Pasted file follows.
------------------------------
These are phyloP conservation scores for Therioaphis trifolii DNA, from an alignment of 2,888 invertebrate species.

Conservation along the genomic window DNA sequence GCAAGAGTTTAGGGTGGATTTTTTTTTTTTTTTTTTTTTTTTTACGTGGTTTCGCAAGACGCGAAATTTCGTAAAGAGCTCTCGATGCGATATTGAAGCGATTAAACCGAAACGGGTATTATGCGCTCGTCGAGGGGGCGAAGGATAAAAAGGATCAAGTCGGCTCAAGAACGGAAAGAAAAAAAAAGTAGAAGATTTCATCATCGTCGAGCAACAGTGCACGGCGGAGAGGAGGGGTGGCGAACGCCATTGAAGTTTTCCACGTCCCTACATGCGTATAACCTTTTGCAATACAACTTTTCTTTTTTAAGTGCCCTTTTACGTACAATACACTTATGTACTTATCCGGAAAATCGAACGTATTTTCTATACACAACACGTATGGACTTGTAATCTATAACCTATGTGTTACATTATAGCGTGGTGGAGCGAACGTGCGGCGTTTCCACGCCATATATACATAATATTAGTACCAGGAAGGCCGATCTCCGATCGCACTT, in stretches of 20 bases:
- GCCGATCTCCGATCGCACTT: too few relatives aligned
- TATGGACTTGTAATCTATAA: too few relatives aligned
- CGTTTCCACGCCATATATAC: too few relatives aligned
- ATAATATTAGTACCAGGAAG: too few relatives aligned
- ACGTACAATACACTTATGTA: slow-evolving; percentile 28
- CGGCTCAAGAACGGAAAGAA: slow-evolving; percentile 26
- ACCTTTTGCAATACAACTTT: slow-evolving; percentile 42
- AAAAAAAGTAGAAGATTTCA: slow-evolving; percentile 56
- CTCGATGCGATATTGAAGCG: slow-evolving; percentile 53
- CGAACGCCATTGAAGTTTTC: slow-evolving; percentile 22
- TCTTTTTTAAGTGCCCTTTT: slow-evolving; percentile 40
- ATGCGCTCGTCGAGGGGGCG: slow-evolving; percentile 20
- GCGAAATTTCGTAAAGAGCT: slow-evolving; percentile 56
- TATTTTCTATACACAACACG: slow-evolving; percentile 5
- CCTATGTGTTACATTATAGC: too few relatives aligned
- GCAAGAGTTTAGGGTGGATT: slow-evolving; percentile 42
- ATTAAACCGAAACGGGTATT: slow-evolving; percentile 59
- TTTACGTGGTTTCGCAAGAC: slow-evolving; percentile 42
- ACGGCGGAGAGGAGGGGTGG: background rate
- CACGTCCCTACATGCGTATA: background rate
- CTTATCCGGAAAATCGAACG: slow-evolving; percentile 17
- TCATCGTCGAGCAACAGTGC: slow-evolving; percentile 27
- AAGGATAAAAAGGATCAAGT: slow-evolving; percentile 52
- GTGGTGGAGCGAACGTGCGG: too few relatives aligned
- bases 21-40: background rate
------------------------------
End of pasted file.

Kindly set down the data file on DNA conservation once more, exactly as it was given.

These are phyloP conservation scores for Therioaphis trifolii DNA, from an alignment of 2,888 invertebrate species.

Conservation along the genomic window DNA sequence GCAAGAGTTTAGGGTGGATTTTTTTTTTTTTTTTTTTTTTTTTACGTGGTTTCGCAAGACGCGAAATTTCGTAAAGAGCTCTCGATGCGATATTGAAGCGATTAAACCGAAACGGGTATTATGCGCTCGTCGAGGGGGCGAAGGATAAAAAGGATCAAGTCGGCTCAAGAACGGAAAGAAAAAAAAAGTAGAAGATTTCATCATCGTCGAGCAACAGTGCACGGCGGAGAGGAGGGGTGGCGAACGCCATTGAAGTTTTCCACGTCCCTACATGCGTATAACCTTTTGCAATACAACTTTTCTTTTTTAAGTGCCCTTTTACGTACAATACACTTATGTACTTATCCGGAAAATCGAACGTATTTTCTATACACAACACGTATGGACTTGTAATCTATAACCTATGTGTTACATTATAGCGTGGTGGAGCGAACGTGCGGCGTTTCCACGCCATATATACATAATATTAGTACCAGGAAGGCCGATCTCCGATCGCACTT, in stretches of 20 bases:
- GCCGATCTCCGATCGCACTT: too few relatives aligned
- TATGGACTTGTAATCTATAA: too few relatives aligned
- CGTTTCCACGCCATATATAC: too few relatives aligned
- ATAATATTAGTACCAGGAAG: too few relatives aligned
- ACGTACAATACACTTATGTA: slow-evolving; percentile 28
- CGGCTCAAGAACGGAAAGAA: slow-evolving; percentile 26
- ACCTTTTGCAATACAACTTT: slow-evolving; percentile 42
- AAAAAAAGTAGAAGATTTCA: slow-evolving; percentile 56
- CTCGATGCGATATTGAAGCG: slow-evolving; percentile 53
- CGAACGCCATTGAAGTTTTC: slow-evolving; percentile 22
- TCTTTTTTAAGTGCCCTTTT: slow-evolving; percentile 40
- ATGCGCTCGTCGAGGGGGCG: slow-evolving; percentile 20
- GCGAAATTTCGTAAAGAGCT: slow-evolving; percentile 56
- TATTTTCTATACACAACACG: slow-evolving; percentile 5
- CCTATGTGTTACATTATAGC: too few relatives aligned
- GCAAGAGTTTAGGGTGGATT: slow-evolving; percentile 42
- ATTAAACCGAAACGGGTATT: slow-evolving; percentile 59
- TTTACGTGGTTTCGCAAGAC: slow-evolving; percentile 42
- ACGGCGGAGAGGAGGGGTGG: background rate
- CACGTCCCTACATGCGTATA: background rate
- CTTATCCGGAAAATCGAACG: slow-evolving; percentile 17
- TCATCGTCGAGCAACAGTGC: slow-evolving; percentile 27
- AAGGATAAAAAGGATCAAGT: slow-evolving; percentile 52
- GTGGTGGAGCGAACGTGCGG: too few relatives aligned
- bases 21-40: background rate